Nessie  |  Wed Jul 19, 2017 at 3:37 AM
Ooh! I love the buttons! I must give this a try!
Jennifer Lewis  |  Wed Jul 19, 2017 at 3:41 AM
Oh WOW!! Dina, what an amazing, fantastic technique to do with stencils, I love it when we can stretch our supplies and this is one of the best!!!
Love all the designs you showed us, thank you so much for sharing this awesome video.
Hugs,
Maria Rodriguez.
Maria A. Rodriguez  |  Wed Jul 19, 2017 at 4:07 AM
Nessie, I usually waited about 1/2 an hour. It can vary depending on how wet your panel is.
dina  |  Wed Jul 19, 2017 at 4:39 AM
Dina, I so enjoy your tutorials. Clear and creative!
Can you tell me roughly how long I will have to wait before removing the stencil? Also, what are granulated watercolours? Are they sold with that title, or do I have to create them somehow?
Thank you.
S. Morgan  |  Wed Jul 19, 2017 at 6:12 AM
Wow! Idea overload!! Thanks for the great tutorial. Loved how you created the stencilled background for the to-be watercoloured flowers.
Leanne Cyr  |  Wed Jul 19, 2017 at 6:17 AM
Cool technique! Can't wait to try it! Thank you!
Sharon Madson  |  Wed Jul 19, 2017 at 6:31 AM
I love your tutorials! They are always clear and so inspiring, and I never fail to learn something. I can't wait to try these techniques - the backgrounds are beautiful!
claudia zimmerman  |  Wed Jul 19, 2017 at 6:34 AM
Thank you for this SUPER tutorial Dina. I am just crazy about the Distress Oxides. What great techniques you shared. Oh now---the drying time! LOL
Prissequito  |  Wed Jul 19, 2017 at 7:18 AM
You can lift a corner of the stencil to check for dryness if you're unsure - I usually waited about 1/2 an hour before checking. If there are still visibly wet areas in the stencil openings, the paint will run into dry areas if you lift. If the paper is mostly dry but still a little damp, it may be ok to lift and heat set.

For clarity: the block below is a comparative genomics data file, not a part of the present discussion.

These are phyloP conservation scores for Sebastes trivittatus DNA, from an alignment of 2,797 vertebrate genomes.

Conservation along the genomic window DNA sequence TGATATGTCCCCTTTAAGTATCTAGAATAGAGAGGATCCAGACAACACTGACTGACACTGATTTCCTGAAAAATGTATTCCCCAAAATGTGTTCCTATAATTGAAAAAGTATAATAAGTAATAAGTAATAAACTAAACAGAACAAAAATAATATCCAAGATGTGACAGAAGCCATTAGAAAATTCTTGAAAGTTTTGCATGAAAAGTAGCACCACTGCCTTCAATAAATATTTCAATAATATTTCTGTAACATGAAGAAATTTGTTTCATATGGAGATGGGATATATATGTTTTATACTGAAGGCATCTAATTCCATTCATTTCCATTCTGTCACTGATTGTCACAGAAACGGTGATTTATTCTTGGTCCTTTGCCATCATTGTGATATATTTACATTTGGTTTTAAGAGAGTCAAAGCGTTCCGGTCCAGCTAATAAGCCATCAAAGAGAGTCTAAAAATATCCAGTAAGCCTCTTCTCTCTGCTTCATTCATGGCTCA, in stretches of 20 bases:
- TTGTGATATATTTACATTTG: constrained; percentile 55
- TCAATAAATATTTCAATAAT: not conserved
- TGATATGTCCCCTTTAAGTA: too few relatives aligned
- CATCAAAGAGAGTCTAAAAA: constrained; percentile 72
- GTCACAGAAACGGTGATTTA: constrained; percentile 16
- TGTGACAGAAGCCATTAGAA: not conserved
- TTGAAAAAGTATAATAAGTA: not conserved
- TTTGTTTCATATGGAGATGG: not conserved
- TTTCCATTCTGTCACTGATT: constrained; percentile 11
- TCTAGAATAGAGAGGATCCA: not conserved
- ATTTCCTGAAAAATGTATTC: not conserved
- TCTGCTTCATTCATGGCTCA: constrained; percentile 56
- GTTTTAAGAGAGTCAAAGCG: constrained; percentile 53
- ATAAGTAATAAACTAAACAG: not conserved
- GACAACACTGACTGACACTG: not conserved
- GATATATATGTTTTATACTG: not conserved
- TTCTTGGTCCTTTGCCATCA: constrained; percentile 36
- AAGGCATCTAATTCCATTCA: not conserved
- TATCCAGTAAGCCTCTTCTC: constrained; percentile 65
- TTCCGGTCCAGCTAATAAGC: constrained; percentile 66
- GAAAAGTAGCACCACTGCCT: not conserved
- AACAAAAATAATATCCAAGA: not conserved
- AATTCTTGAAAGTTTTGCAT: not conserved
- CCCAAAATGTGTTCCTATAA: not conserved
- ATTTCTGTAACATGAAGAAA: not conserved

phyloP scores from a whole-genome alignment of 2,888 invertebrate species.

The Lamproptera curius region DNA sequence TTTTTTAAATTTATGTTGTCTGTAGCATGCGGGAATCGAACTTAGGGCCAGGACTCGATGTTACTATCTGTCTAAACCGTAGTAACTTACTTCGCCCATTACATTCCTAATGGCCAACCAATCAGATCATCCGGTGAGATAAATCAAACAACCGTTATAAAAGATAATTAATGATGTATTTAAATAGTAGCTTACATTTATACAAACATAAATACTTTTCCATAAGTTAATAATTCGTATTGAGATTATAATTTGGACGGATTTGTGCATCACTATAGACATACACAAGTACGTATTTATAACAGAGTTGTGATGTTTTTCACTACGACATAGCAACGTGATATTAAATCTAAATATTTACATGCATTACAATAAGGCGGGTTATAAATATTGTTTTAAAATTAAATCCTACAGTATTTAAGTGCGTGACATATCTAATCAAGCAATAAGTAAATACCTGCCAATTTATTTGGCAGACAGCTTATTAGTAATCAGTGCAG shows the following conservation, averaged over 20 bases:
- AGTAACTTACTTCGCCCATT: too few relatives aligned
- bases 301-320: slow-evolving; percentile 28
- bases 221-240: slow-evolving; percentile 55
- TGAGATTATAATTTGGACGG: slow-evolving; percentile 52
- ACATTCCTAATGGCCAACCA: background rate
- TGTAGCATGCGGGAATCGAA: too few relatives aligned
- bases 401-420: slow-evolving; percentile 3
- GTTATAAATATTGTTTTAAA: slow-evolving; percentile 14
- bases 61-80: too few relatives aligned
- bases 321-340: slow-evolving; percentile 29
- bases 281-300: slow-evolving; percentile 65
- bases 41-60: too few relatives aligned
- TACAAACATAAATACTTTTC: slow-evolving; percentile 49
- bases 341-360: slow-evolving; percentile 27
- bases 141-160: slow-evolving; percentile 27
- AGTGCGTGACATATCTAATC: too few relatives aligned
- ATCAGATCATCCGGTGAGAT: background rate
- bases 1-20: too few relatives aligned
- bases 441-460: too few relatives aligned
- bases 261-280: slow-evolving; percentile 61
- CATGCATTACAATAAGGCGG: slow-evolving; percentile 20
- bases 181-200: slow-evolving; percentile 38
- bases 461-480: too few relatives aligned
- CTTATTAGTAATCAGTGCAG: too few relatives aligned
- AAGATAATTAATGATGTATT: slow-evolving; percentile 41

Some artist watercolor paints have solids suspended in them that settle as the paint dries and create a grainy texture. There are certain pigments that will do this naturally... it may be mentioned in the manufacturer's description.
dina  |  Wed Jul 19, 2017 at 8:02 AM
Hi Dina I have not tried any of these techniques but they all sound fun. I will try them. Thanks so much for sharing.
Anne Lewis  |  Wed Jul 19, 2017 at 8:17 AM
Oh my, Dina, you have outdone yourself this time. All of these turned out so beautifully and are so easy to do. I can't wait to go play!
Jean Chaney  |  Wed Jul 19, 2017 at 8:41 AM
Amazing!! I never thought how the color would pool around a stencil or stamp!! I am in love with the look and am excited to try it smile Thank you, thank you, thank you for sharing <3
Wendy Falk  |  Wed Jul 19, 2017 at 8:45 AM
You are just so naturally talented. I love your work! Thanks for sharing. I'm going to give this a try since it isn't an absolute art and appears that anything you get should be workable.
Tami Black  |  Wed Jul 19, 2017 at 9:14 AM
Absolutely outstanding: fabulous effects, easy to do, and practically no mess! One question: what brand of "granulating watercolors" do you use? I had no idea you could get self-developing texture from watercolor . . .
Sue Speck  |  Wed Jul 19, 2017 at 9:14 AM
Can't wait to play! Thanks.
Chris  |  Wed Jul 19, 2017 at 9:16 AM
Definitely got to try this! I saw Jennifer McGuire lay rubber stamps over a wet Distress Ink background, but she removed the stamp after a few minutes. What you got is more interesting, I think, letting the entire thing dry before lifting. With the steel die inks, did you encounter any problems with rust?
Diana Britt  |  Wed Jul 19, 2017 at 10:34 AM
Fantastic results!! Love it!
Julie Heyer  |  Wed Jul 19, 2017 at 11:23 AM
Sue, I generally use QoR watercolors and that's probably what I used here, but I also have some Daniel Smith paints that have beautiful granulating qualities.

Diana, no rust issues!
dina  |  Wed Jul 19, 2017 at 11:50 AM